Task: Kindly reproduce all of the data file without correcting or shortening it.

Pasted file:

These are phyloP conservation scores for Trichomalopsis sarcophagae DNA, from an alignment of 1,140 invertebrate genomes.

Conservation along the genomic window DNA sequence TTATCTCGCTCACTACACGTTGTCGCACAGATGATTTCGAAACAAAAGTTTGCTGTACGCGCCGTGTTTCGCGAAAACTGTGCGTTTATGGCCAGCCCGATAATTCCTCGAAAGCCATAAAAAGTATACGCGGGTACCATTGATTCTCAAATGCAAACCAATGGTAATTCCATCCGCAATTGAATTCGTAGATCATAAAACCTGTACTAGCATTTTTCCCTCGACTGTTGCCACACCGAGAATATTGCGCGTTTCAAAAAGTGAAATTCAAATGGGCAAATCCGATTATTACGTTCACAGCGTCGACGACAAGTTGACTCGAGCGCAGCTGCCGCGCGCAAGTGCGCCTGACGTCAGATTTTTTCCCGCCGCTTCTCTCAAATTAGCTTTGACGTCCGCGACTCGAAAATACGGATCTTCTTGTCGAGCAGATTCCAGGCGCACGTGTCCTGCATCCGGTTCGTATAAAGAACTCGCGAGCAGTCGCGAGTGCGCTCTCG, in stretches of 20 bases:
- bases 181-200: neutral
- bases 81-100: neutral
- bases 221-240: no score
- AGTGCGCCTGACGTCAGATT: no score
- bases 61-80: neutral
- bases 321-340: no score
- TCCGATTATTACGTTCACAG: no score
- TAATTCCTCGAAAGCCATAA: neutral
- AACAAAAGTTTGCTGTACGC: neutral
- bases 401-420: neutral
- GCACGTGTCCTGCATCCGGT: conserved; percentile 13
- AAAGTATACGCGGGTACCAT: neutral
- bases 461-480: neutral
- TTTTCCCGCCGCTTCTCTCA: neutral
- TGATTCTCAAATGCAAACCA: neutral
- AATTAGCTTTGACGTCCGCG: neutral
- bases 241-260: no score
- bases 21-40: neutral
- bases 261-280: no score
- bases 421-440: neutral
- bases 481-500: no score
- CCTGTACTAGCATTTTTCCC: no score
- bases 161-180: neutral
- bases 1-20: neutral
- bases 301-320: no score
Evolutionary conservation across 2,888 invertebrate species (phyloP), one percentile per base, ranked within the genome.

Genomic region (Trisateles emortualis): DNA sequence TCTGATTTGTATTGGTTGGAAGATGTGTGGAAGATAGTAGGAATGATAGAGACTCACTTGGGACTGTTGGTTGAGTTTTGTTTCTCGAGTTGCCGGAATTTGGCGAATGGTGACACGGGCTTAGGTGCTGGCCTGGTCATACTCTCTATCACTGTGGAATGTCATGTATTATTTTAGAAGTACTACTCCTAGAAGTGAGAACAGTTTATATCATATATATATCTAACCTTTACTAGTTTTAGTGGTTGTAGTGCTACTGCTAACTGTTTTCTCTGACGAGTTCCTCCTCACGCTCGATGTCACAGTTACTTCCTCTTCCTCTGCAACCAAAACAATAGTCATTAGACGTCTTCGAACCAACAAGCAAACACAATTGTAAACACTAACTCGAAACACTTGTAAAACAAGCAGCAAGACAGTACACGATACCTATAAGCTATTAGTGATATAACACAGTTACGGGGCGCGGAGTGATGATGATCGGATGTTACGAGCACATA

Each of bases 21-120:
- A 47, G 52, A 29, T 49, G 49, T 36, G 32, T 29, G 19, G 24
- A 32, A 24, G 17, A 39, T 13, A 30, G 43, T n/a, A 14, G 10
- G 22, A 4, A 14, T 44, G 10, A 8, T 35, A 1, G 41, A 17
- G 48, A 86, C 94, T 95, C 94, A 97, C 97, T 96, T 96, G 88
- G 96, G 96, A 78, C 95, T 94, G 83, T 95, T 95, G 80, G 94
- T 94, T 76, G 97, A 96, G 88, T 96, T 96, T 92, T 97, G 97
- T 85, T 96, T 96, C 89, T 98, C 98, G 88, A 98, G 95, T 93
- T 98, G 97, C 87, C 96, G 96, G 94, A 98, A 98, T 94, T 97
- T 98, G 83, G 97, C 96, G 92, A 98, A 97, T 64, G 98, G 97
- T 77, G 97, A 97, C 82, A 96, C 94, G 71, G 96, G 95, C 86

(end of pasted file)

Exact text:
These are phyloP conservation scores for Trichomalopsis sarcophagae DNA, from an alignment of 1,140 invertebrate genomes.

Conservation along the genomic window DNA sequence TTATCTCGCTCACTACACGTTGTCGCACAGATGATTTCGAAACAAAAGTTTGCTGTACGCGCCGTGTTTCGCGAAAACTGTGCGTTTATGGCCAGCCCGATAATTCCTCGAAAGCCATAAAAAGTATACGCGGGTACCATTGATTCTCAAATGCAAACCAATGGTAATTCCATCCGCAATTGAATTCGTAGATCATAAAACCTGTACTAGCATTTTTCCCTCGACTGTTGCCACACCGAGAATATTGCGCGTTTCAAAAAGTGAAATTCAAATGGGCAAATCCGATTATTACGTTCACAGCGTCGACGACAAGTTGACTCGAGCGCAGCTGCCGCGCGCAAGTGCGCCTGACGTCAGATTTTTTCCCGCCGCTTCTCTCAAATTAGCTTTGACGTCCGCGACTCGAAAATACGGATCTTCTTGTCGAGCAGATTCCAGGCGCACGTGTCCTGCATCCGGTTCGTATAAAGAACTCGCGAGCAGTCGCGAGTGCGCTCTCG, in stretches of 20 bases:
- bases 181-200: neutral
- bases 81-100: neutral
- bases 221-240: no score
- AGTGCGCCTGACGTCAGATT: no score
- bases 61-80: neutral
- bases 321-340: no score
- TCCGATTATTACGTTCACAG: no score
- TAATTCCTCGAAAGCCATAA: neutral
- AACAAAAGTTTGCTGTACGC: neutral
- bases 401-420: neutral
- GCACGTGTCCTGCATCCGGT: conserved; percentile 13
- AAAGTATACGCGGGTACCAT: neutral
- bases 461-480: neutral
- TTTTCCCGCCGCTTCTCTCA: neutral
- TGATTCTCAAATGCAAACCA: neutral
- AATTAGCTTTGACGTCCGCG: neutral
- bases 241-260: no score
- bases 21-40: neutral
- bases 261-280: no score
- bases 421-440: neutral
- bases 481-500: no score
- CCTGTACTAGCATTTTTCCC: no score
- bases 161-180: neutral
- bases 1-20: neutral
- bases 301-320: no score
Evolutionary conservation across 2,888 invertebrate species (phyloP), one percentile per base, ranked within the genome.

Genomic region (Trisateles emortualis): DNA sequence TCTGATTTGTATTGGTTGGAAGATGTGTGGAAGATAGTAGGAATGATAGAGACTCACTTGGGACTGTTGGTTGAGTTTTGTTTCTCGAGTTGCCGGAATTTGGCGAATGGTGACACGGGCTTAGGTGCTGGCCTGGTCATACTCTCTATCACTGTGGAATGTCATGTATTATTTTAGAAGTACTACTCCTAGAAGTGAGAACAGTTTATATCATATATATATCTAACCTTTACTAGTTTTAGTGGTTGTAGTGCTACTGCTAACTGTTTTCTCTGACGAGTTCCTCCTCACGCTCGATGTCACAGTTACTTCCTCTTCCTCTGCAACCAAAACAATAGTCATTAGACGTCTTCGAACCAACAAGCAAACACAATTGTAAACACTAACTCGAAACACTTGTAAAACAAGCAGCAAGACAGTACACGATACCTATAAGCTATTAGTGATATAACACAGTTACGGGGCGCGGAGTGATGATGATCGGATGTTACGAGCACATA

Each of bases 21-120:
- A 47, G 52, A 29, T 49, G 49, T 36, G 32, T 29, G 19, G 24
- A 32, A 24, G 17, A 39, T 13, A 30, G 43, T n/a, A 14, G 10
- G 22, A 4, A 14, T 44, G 10, A 8, T 35, A 1, G 41, A 17
- G 48, A 86, C 94, T 95, C 94, A 97, C 97, T 96, T 96, G 88
- G 96, G 96, A 78, C 95, T 94, G 83, T 95, T 95, G 80, G 94
- T 94, T 76, G 97, A 96, G 88, T 96, T 96, T 92, T 97, G 97
- T 85, T 96, T 96, C 89, T 98, C 98, G 88, A 98, G 95, T 93
- T 98, G 97, C 87, C 96, G 96, G 94, A 98, A 98, T 94, T 97
- T 98, G 83, G 97, C 96, G 92, A 98, A 97, T 64, G 98, G 97
- T 77, G 97, A 97, C 82, A 96, C 94, G 71, G 96, G 95, C 86